Ford S-MAX Titanium

Sport 2.0 TDCI

Bi-Turbo - 15,000

mile review

Ford S-MAX Titanium Sport, 2016, static
Ford S-MAX Titanium Sport, 2016, front
Ford S-MAX Titanium Sport, 2016, front, static
Ford S-MAX Titanium Sport, 2016, side, static
Ford S-MAX Titanium Sport, 2016
Ford S-MAX Titanium Sport, 2016, side
Ford S-MAX Titanium Sport, 2016, rear
Ford S-MAX Titanium Sport, 2016, rear, static
Ford S-MAX Titanium Sport, 2016, interior
Ford S-MAX Titanium Sport, 2016, instrument panel
Ford S-MAX Titanium Sport, 2016, speedo
Ford S-MAX Titanium Sport, 2016, dashboard storage
Ford S-MAX Titanium Sport, 2016, seats
Ford S-MAX Titanium Sport, 2016, boot
Ford S-MAX Titanium Sport, 2016, boot, max
Ford S-MAX Titanium Sport, 2016, boot seat controls
Ford S-MAX Titanium Sport, 2016, LED headlamp
Ford S-MAX Titanium Sport, 2016, badge
Ford S-MAX Titanium Sport, 2016, tool kit
Ford S-MAX Titanium Sport, 2016, console

IT took the best part of 10,000 miles but finally our Ford S-MAX found its sweet spot.

Fuel economy in the mid-40s was much more acceptable than the 37 to the gallon it was returning over many motorway miles.

High-speed cruising has to be a forte of big Fords and while the 2.0-litre diesel engine in the S-MAX was nicely potent it took a while to bed down.

Once loosened up it seemed to transform itself and would average close on 45mpg on journeys where only weeks before it had proved quite thirsty.

Overall, at the end of our long term evaluation it brought the average up to 39.3mpg after some 15,000 miles.

As a regular runabout the S-MAX spent much of its time London-bound on the motorway and over those many miles the average speed was 43mph.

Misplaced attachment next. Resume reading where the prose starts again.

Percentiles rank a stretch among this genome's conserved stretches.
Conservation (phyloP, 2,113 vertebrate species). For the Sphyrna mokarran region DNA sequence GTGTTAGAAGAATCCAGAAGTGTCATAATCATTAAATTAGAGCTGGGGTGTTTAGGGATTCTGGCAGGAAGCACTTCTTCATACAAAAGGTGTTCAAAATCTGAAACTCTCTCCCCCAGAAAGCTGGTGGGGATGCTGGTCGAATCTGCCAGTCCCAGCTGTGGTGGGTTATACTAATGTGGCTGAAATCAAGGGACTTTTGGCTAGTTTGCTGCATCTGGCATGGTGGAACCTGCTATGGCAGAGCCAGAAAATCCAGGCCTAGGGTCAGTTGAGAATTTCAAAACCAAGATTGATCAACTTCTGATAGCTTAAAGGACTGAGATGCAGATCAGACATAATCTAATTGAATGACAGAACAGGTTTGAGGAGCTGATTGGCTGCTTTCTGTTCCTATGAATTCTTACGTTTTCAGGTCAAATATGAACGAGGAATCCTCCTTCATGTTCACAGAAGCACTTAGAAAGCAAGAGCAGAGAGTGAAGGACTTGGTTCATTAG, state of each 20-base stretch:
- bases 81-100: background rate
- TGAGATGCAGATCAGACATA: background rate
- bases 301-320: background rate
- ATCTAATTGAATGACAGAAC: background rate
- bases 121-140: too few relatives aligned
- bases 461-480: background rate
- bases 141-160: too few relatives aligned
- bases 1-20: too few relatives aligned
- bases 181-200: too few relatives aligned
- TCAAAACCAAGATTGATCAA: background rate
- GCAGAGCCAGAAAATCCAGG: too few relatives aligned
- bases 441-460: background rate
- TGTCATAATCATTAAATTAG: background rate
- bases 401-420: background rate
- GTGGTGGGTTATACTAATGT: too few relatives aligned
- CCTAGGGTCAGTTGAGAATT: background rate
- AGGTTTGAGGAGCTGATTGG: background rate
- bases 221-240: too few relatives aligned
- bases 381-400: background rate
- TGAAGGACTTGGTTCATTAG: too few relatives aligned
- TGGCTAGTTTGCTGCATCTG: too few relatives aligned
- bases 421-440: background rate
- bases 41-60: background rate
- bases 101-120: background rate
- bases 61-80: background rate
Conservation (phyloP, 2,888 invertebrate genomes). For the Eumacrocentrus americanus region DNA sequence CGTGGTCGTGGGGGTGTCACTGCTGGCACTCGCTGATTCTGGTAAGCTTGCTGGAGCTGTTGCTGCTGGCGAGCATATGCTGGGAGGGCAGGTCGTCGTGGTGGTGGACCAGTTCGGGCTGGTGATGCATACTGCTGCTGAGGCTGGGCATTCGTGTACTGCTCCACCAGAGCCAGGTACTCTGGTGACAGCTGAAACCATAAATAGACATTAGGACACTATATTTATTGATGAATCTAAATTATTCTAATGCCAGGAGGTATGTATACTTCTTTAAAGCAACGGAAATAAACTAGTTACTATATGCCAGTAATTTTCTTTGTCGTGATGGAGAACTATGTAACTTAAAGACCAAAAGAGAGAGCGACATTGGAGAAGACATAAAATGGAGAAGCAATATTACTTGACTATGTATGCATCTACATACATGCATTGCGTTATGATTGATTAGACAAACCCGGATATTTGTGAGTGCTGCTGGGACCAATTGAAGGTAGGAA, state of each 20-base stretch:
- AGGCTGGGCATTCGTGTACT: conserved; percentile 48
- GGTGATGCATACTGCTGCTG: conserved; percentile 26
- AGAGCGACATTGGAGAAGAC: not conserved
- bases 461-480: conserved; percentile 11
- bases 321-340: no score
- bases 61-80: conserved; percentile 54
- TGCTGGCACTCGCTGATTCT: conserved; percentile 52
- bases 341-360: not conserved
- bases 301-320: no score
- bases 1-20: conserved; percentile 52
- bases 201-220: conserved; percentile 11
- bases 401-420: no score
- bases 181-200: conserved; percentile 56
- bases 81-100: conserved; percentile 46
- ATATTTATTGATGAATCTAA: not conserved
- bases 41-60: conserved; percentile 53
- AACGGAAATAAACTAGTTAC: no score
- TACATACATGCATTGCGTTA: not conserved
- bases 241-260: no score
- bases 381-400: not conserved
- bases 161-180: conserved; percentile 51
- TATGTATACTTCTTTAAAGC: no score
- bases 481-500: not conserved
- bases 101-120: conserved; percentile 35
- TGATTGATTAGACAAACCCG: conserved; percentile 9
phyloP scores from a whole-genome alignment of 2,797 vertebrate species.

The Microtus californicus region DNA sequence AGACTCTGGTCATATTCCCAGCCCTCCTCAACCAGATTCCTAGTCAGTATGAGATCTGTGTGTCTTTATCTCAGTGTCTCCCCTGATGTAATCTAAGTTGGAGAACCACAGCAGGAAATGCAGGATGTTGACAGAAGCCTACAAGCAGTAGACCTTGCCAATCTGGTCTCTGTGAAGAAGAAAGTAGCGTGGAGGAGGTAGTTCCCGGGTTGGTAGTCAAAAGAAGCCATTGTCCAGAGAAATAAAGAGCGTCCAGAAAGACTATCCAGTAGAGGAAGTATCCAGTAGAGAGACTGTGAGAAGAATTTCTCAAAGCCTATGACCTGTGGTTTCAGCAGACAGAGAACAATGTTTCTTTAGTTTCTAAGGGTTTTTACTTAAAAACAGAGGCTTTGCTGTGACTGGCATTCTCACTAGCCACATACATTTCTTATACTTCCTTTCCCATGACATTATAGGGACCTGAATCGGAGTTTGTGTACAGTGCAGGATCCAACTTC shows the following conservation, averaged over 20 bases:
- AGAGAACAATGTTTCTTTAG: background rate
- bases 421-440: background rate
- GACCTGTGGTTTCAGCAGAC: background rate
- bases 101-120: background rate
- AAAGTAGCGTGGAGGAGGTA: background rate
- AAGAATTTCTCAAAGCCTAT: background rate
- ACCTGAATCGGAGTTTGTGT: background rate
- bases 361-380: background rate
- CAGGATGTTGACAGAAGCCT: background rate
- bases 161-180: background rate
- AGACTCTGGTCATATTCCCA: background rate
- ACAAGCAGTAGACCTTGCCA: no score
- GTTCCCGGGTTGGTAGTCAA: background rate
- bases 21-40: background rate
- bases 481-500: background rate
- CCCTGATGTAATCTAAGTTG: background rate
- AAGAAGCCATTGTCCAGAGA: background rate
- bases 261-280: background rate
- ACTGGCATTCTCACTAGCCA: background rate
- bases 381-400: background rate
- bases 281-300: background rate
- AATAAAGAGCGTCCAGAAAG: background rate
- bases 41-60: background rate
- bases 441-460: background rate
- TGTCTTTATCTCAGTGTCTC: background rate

That's well above the norm for most users and in fairness the car has put in a stalwart performance.

The engine is Ford's high powered Bi-Turbo diesel developing 210ps giving the S-MAX Titanium Sport a top speed of 135mph and a useful acceleration time of 8.8 seconds 0 to 60.

With a six-speed Powershift automatic box allied to paddle shifters this version of the S-MAX lives up to its reputation of being an MPV that's on the sporty side.

For a big MPV - and it's a seven seater - it handled with a degree of composure although the power steering could feel vague at times.

Officially it is rated at 51.4mpg with emissions of 144g/km and for business users that put it in the 28 per cent tax band.

Priced from £32,260 it is in the higher echelon of people movers and with extras this one cost £36,580.

Options included adaptive LED head lights which were fantastically effective, automatically delivering maximum illumination at night without dazzling other road users.

Self parking, a high end Sony digital audio set up with Ford's SYNC voice control and connectivity system plus adaptive cruise control were all valuable assets and themselves added £1,500 to the price.

However, while the car was fitted with safety aids such as lane departure warning and a driver fatigue monitor there were no cameras to help manoeuvring nor blind spot monitors.

Inside, the S-MAX is a class act, very comfortable and roomy.

The fold-away rear seats which turn it into a seven seater remain best for youngsters and on the latest generation models they have added convenience and the middle row folds flat at the touch of a button on the side of the boot wall.

The S-MAX is high on practicality with an enormous boot of 700 litres and a maximum capacity of 2,020 litres which makes it nigh on the perfect family all rounder.

A good sized centre console, glovebox and a storage compartment on the top of the dash are complemented by large door pockets throughout the cabin but on the latest models there are no underfloor boxes in the rear - a handy feature of previous versions but now taken up by the wheel jack and associated tools.

The latest S-MAX has a real spare wheel - albeit a mini one - as opposed to a tyre repair kit and that's another plus mark.

All in all, the S-MAX remains the discerning driver's choice of MPV.

There are not many cars that can deliver on so many fronts and this one does so with a degree of excellence that leaves others looking relatively shabby.

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